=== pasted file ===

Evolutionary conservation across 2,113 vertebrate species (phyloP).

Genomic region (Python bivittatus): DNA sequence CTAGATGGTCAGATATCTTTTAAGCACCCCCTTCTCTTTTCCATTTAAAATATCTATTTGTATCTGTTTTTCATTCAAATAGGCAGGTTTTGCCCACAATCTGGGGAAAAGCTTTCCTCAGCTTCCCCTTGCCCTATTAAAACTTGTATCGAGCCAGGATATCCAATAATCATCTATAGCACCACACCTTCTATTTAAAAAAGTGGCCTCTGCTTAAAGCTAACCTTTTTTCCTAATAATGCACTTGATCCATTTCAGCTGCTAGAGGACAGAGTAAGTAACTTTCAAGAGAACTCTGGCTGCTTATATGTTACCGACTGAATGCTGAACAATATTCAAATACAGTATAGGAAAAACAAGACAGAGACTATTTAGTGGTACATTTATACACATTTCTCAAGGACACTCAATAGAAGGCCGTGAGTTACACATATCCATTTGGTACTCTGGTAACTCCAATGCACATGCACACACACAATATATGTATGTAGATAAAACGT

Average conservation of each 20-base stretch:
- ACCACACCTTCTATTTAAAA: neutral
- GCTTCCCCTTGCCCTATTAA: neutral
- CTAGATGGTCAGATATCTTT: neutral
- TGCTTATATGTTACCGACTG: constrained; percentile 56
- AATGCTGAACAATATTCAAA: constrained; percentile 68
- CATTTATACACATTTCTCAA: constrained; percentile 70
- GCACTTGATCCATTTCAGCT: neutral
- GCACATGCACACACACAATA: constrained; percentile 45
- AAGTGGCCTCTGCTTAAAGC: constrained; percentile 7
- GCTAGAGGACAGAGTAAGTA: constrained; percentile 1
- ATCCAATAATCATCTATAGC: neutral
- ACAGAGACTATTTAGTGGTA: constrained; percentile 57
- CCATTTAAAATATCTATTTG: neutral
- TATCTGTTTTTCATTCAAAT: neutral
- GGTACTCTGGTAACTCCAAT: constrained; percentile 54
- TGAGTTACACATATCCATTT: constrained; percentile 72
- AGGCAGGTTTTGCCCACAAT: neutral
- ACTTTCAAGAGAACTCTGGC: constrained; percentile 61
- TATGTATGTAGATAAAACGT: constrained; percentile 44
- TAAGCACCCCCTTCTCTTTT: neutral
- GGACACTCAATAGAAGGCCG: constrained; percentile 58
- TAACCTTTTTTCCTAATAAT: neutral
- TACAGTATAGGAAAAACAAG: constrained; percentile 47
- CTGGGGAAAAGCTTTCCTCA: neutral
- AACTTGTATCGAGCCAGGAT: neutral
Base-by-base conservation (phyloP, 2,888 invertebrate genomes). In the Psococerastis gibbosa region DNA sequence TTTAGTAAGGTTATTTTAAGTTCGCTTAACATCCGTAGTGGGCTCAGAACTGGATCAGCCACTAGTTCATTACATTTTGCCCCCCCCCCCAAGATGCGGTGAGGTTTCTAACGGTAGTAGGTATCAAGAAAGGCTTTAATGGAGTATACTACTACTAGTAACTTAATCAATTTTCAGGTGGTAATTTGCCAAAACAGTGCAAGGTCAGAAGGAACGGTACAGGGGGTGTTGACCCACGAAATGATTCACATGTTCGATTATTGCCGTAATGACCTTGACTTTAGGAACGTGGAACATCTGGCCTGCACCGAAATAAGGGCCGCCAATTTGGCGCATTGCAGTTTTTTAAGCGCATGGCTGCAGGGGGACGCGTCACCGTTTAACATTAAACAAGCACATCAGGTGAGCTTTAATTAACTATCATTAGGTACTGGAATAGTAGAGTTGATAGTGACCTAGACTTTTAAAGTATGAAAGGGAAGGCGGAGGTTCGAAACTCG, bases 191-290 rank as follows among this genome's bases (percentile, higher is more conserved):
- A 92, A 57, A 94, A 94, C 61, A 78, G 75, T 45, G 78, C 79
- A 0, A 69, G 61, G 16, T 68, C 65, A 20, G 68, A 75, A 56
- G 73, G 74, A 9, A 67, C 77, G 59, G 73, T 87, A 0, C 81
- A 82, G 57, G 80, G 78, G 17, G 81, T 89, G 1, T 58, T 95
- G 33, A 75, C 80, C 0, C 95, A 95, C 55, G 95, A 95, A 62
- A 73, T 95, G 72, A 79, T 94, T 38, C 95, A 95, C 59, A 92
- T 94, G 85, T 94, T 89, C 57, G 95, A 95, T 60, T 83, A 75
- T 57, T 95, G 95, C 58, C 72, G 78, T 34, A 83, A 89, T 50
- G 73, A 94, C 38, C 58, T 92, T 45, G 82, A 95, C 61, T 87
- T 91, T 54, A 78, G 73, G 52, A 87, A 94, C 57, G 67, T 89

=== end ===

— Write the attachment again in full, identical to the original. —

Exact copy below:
Evolutionary conservation across 2,113 vertebrate species (phyloP).

Genomic region (Python bivittatus): DNA sequence CTAGATGGTCAGATATCTTTTAAGCACCCCCTTCTCTTTTCCATTTAAAATATCTATTTGTATCTGTTTTTCATTCAAATAGGCAGGTTTTGCCCACAATCTGGGGAAAAGCTTTCCTCAGCTTCCCCTTGCCCTATTAAAACTTGTATCGAGCCAGGATATCCAATAATCATCTATAGCACCACACCTTCTATTTAAAAAAGTGGCCTCTGCTTAAAGCTAACCTTTTTTCCTAATAATGCACTTGATCCATTTCAGCTGCTAGAGGACAGAGTAAGTAACTTTCAAGAGAACTCTGGCTGCTTATATGTTACCGACTGAATGCTGAACAATATTCAAATACAGTATAGGAAAAACAAGACAGAGACTATTTAGTGGTACATTTATACACATTTCTCAAGGACACTCAATAGAAGGCCGTGAGTTACACATATCCATTTGGTACTCTGGTAACTCCAATGCACATGCACACACACAATATATGTATGTAGATAAAACGT

Average conservation of each 20-base stretch:
- ACCACACCTTCTATTTAAAA: neutral
- GCTTCCCCTTGCCCTATTAA: neutral
- CTAGATGGTCAGATATCTTT: neutral
- TGCTTATATGTTACCGACTG: constrained; percentile 56
- AATGCTGAACAATATTCAAA: constrained; percentile 68
- CATTTATACACATTTCTCAA: constrained; percentile 70
- GCACTTGATCCATTTCAGCT: neutral
- GCACATGCACACACACAATA: constrained; percentile 45
- AAGTGGCCTCTGCTTAAAGC: constrained; percentile 7
- GCTAGAGGACAGAGTAAGTA: constrained; percentile 1
- ATCCAATAATCATCTATAGC: neutral
- ACAGAGACTATTTAGTGGTA: constrained; percentile 57
- CCATTTAAAATATCTATTTG: neutral
- TATCTGTTTTTCATTCAAAT: neutral
- GGTACTCTGGTAACTCCAAT: constrained; percentile 54
- TGAGTTACACATATCCATTT: constrained; percentile 72
- AGGCAGGTTTTGCCCACAAT: neutral
- ACTTTCAAGAGAACTCTGGC: constrained; percentile 61
- TATGTATGTAGATAAAACGT: constrained; percentile 44
- TAAGCACCCCCTTCTCTTTT: neutral
- GGACACTCAATAGAAGGCCG: constrained; percentile 58
- TAACCTTTTTTCCTAATAAT: neutral
- TACAGTATAGGAAAAACAAG: constrained; percentile 47
- CTGGGGAAAAGCTTTCCTCA: neutral
- AACTTGTATCGAGCCAGGAT: neutral
Base-by-base conservation (phyloP, 2,888 invertebrate genomes). In the Psococerastis gibbosa region DNA sequence TTTAGTAAGGTTATTTTAAGTTCGCTTAACATCCGTAGTGGGCTCAGAACTGGATCAGCCACTAGTTCATTACATTTTGCCCCCCCCCCCAAGATGCGGTGAGGTTTCTAACGGTAGTAGGTATCAAGAAAGGCTTTAATGGAGTATACTACTACTAGTAACTTAATCAATTTTCAGGTGGTAATTTGCCAAAACAGTGCAAGGTCAGAAGGAACGGTACAGGGGGTGTTGACCCACGAAATGATTCACATGTTCGATTATTGCCGTAATGACCTTGACTTTAGGAACGTGGAACATCTGGCCTGCACCGAAATAAGGGCCGCCAATTTGGCGCATTGCAGTTTTTTAAGCGCATGGCTGCAGGGGGACGCGTCACCGTTTAACATTAAACAAGCACATCAGGTGAGCTTTAATTAACTATCATTAGGTACTGGAATAGTAGAGTTGATAGTGACCTAGACTTTTAAAGTATGAAAGGGAAGGCGGAGGTTCGAAACTCG, bases 191-290 rank as follows among this genome's bases (percentile, higher is more conserved):
- A 92, A 57, A 94, A 94, C 61, A 78, G 75, T 45, G 78, C 79
- A 0, A 69, G 61, G 16, T 68, C 65, A 20, G 68, A 75, A 56
- G 73, G 74, A 9, A 67, C 77, G 59, G 73, T 87, A 0, C 81
- A 82, G 57, G 80, G 78, G 17, G 81, T 89, G 1, T 58, T 95
- G 33, A 75, C 80, C 0, C 95, A 95, C 55, G 95, A 95, A 62
- A 73, T 95, G 72, A 79, T 94, T 38, C 95, A 95, C 59, A 92
- T 94, G 85, T 94, T 89, C 57, G 95, A 95, T 60, T 83, A 75
- T 57, T 95, G 95, C 58, C 72, G 78, T 34, A 83, A 89, T 50
- G 73, A 94, C 38, C 58, T 92, T 45, G 82, A 95, C 61, T 87
- T 91, T 54, A 78, G 73, G 52, A 87, A 94, C 57, G 67, T 89